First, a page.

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Joe Strummer, left, with Darryl Hunt and Spider Stacy of The Pogues in October, 1991.
Joe Strummer, left, with Darryl Hunt and Spider Stacy of The Pogues in October, 1991. (Michael Abrams / ©Stars and Stripes)
Joe Strummer, left, with Darryl Hunt and Spider Stacy of The Pogues in October, 1991.
Joe Strummer, left, with Darryl Hunt and Spider Stacy of The Pogues in October, 1991. (Michael Abrams / ©Stars and Stripes)
Joe Strummer, onstage with The Pogues.
Joe Strummer, onstage with The Pogues. (Michael Abrams / ©Stars and Stripes)
The Pogues' James Fearnley on accodrion.
The Pogues' James Fearnley on accodrion. (Michael Abrams / ©Stars and Stripes)

"Shane! Shane!"

Sounding like mourners at an Irish wake, hundreds of Pogues fans wailed in unison as they waited for the start of a recent concert at the Stadthalle in Offenbach, Germany.

By the time the house lights went down, most of the crowd was chanting: "We want Shane! We want Shane!"

But they knew they weren't going to get Shane MacGowan, the charismatic front man of the British/Irish folk-punk band the Pogues.

It was in the newspapers, it was on MTV: Due to health reasons, the hard-living, hard-drinking MacGowan was out, and Joe Strummer of Clash fame was in.

As a replacement for MacGowan, Strummer was the logical choice. He had produced the Pogues' last studio record, and had joined the band on guitar on a previous concert tour. The problem was convincing the hard-core fans.

After the opening number, the rollicking If I Should Fall From Grace With God, only a few "Shane" cries could still be heard.

And after the third song, Strummer silenced those by jumping on the barrier in front of the stage and, referring to the remaining mourners, asked the crowd: "Who's going to help me beat these guys up?"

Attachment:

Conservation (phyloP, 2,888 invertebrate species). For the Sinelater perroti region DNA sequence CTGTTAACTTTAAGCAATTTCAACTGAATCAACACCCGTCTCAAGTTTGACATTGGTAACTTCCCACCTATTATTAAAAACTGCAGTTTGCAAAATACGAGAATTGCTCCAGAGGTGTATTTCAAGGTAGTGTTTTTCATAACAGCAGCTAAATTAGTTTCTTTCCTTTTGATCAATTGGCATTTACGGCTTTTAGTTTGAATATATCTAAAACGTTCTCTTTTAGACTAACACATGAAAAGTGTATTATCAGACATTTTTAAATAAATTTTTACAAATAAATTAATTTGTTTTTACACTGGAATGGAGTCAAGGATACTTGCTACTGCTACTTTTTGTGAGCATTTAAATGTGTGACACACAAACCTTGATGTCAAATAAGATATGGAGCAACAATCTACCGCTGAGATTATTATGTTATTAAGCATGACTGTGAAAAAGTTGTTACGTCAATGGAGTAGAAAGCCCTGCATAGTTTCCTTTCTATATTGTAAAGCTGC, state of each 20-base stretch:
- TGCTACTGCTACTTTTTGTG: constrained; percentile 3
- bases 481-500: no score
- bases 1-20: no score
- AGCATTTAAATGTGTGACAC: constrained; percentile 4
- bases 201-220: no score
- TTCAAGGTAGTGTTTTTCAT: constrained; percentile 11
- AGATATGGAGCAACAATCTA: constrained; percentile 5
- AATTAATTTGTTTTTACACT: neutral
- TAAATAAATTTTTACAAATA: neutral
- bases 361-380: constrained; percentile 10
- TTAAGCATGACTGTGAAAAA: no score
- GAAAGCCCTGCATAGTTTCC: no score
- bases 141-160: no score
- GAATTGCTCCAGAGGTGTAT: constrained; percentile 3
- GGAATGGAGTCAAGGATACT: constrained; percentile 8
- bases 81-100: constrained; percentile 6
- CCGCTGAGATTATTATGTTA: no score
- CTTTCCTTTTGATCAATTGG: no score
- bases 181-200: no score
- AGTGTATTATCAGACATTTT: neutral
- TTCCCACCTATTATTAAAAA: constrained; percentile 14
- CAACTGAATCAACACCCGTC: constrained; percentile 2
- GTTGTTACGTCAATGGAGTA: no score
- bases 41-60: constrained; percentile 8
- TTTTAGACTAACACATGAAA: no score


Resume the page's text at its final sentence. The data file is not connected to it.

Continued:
From then on Strummer and the rest of the Pogues — Andrew Ranken, Spider Stacy, James Fearnley, Philip Chevron, Jem Fine, Terry Woods and Darryl Hunt — were in control.

In true Pogue style, the musicians played their folk music — traditional and self-penned — at breakneck speed, rocking and rolling through a 24-song, two-hour "best of" set, that, thanks to Strummer, even touched on a few Clash favorites.

Strummer shared vocals with Chevron, Ran ken and Stacy as the band ripped through the Clash's London Calling and Straight to Hell, and such Pogues staples as The Sick Bed of Cuchulainn, Turkish Song of the Damned, Medley and the traditional concert sing-along Dirty Old Town.

With part of the crowd slam-dancing in front of the stage and the fans on the flanks trying out various jigs, it was definitely party time.

The gig ended with a four-song encore: A beautiful rendering of the traditional Star of the County Down sung by Stacy; I Fought the Law and Brand New Cadillac from Strummer's Clash days; and the Mexican-influenced Fiesta.

One thing missing from the concert was new material. MacGowan was the Pogues' chief songwriter, and without him the future of the group is uncertain.

But for now, there's little to worry about. The Pogues with Strummer proved that it is still one of the best live bands around.

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